A local humane society manager said last week that there is a sudden increase in animals being found dead in North Bergen.
Denton Infield of Newark’s Associated Humane Society, which is contracted to pick up animals from 30 area municipalities, said he has seen an influx of calls from the town of North Bergen to pick up dead and abandoned animals in the township. He said that in his seven years as manager of the shelter, this has never been an issue before.
“In a week, you pick up 24 dead animals in one town, it doesn’t make sense,” said Infield last week.
He said he could understand a squirrel killed by a vehicle, but that his agency has been called to retrieve dead dogs, cats, skunks, raccoons, sheep, and goats throughout North Bergen.
Infield said his agency has filed complaints with the New Jersey Department of Health to get to the bottom of the situation, but that at this time, no witnesses have come forward.
Richard Censullo, the Director of Health and Social Services for both North Bergen and Union City, confirmed last week that North Bergen was currently dealing with such a problem, but could not comment further because the North Bergen Health Department is currently investigating the issue.
Infield noted that sometimes, livestock like goats are found dead in the area because animal sacrifices are part of the Santeria religion, which is practiced in this area. However, the recent trend seems different, because the shelter has never received so many calls for dead dogs and cats, he said.
He said that because there have been no witnesses to the slayings, he has no more information.
Meanwhile, because of the economic decline, the shelter is also seeing more animals abandoned in the streets or dropped off for adoption. Such was the case last week in which a North Bergen resident called police because he discovered two abandoned dogs tied up near his street.
“You don’t do that to an animal; you don’t even do that to a human being,” North Bergen resident George Parisek told the Reporter, recounting how he called the police on April 2 after finding two dogs abandoned on Liberty Avenue.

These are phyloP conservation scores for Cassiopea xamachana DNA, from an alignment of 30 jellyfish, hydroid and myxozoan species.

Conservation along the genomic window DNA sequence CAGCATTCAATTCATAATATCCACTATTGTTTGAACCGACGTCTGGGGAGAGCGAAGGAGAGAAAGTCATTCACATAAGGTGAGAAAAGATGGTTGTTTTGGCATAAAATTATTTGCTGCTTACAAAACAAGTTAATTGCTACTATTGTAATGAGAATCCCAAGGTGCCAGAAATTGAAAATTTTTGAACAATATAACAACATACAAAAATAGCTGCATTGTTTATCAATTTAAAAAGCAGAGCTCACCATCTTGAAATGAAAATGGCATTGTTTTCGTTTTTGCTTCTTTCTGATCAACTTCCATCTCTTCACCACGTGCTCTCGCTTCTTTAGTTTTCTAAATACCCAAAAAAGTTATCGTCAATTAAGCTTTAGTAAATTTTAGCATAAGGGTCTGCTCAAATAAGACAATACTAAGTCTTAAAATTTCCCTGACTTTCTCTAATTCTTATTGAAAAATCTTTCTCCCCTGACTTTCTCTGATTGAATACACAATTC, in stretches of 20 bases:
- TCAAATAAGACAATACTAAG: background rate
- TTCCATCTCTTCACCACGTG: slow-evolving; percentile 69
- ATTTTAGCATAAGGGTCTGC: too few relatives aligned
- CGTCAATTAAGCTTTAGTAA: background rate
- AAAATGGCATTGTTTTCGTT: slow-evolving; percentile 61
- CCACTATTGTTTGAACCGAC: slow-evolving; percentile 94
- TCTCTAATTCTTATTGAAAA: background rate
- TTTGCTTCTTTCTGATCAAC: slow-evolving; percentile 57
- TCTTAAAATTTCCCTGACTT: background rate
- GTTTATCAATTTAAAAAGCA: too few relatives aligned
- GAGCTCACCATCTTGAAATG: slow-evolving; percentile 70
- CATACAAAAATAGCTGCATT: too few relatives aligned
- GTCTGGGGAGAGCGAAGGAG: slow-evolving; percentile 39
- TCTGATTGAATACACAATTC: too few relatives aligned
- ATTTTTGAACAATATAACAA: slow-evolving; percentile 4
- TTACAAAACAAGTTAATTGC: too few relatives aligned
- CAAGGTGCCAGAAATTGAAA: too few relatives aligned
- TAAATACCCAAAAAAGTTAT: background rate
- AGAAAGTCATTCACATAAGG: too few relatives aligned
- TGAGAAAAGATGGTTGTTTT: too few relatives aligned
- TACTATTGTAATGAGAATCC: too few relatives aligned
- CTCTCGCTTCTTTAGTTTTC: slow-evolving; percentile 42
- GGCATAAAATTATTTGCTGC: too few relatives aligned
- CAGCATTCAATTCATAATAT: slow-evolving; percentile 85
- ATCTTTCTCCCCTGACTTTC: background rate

Parisek said he had observed an individual walking the two dogs, a female pit bull and a male pit bull/shepherd mix, back and forth for two hours on Liberty Avenue. When he left his home and returned, the two dogs were tied to a nearby fence and left there for more than four hours, he said.
Parisek decided to call the North Bergen Police Department to pick up the animals.
He said that the pit bull was docile and appeared as if she had just given birth. When the police and neighbors approached the dogs to give them food and water, they did not appear to be abused, but simply abandoned, he said.
He said he hopes that someone comes forward to identify the individuals responsible for the animals.
The police notified the Associated Humane Society, who picked up the two dogs. (Most towns in Hudson County either contract with the Humane Society in Newark, or the Liberty Animal Shelter in Jersey City.)
“If only they could talk.” – Denton Infield
In good health
Infield, of the Humane Society, said that the two dogs, roughly around 2 years old, were in good health, with good coats and no signs of abuse.
“If only they could talk,” said Infield.
After examining the pit bull’s paws, Infield said that it appeared as though the dog had been running for some time and that it didn’t make sense to see the dog suddenly tied up to a fence.
He said that the pit bull has a friendly disposition, but that he was still observing the mixed-breed dog. He said that both of the animals were not friendly with other dogs.
Infield said that animals brought into the shelter become the shelter’s property within seven days. After that, Infield will decide if the dogs have any aggression problems that prevent them from finding a new home. Dogs that are aggressive will be humanely put down. Otherwise, they may be adopted.
Infield said that more people have been abandoning pets or bringing them to the shelter recently, probably because of the economic decline.
Tricia Tirella may be reached at TriciaT@hudsonreporter.com.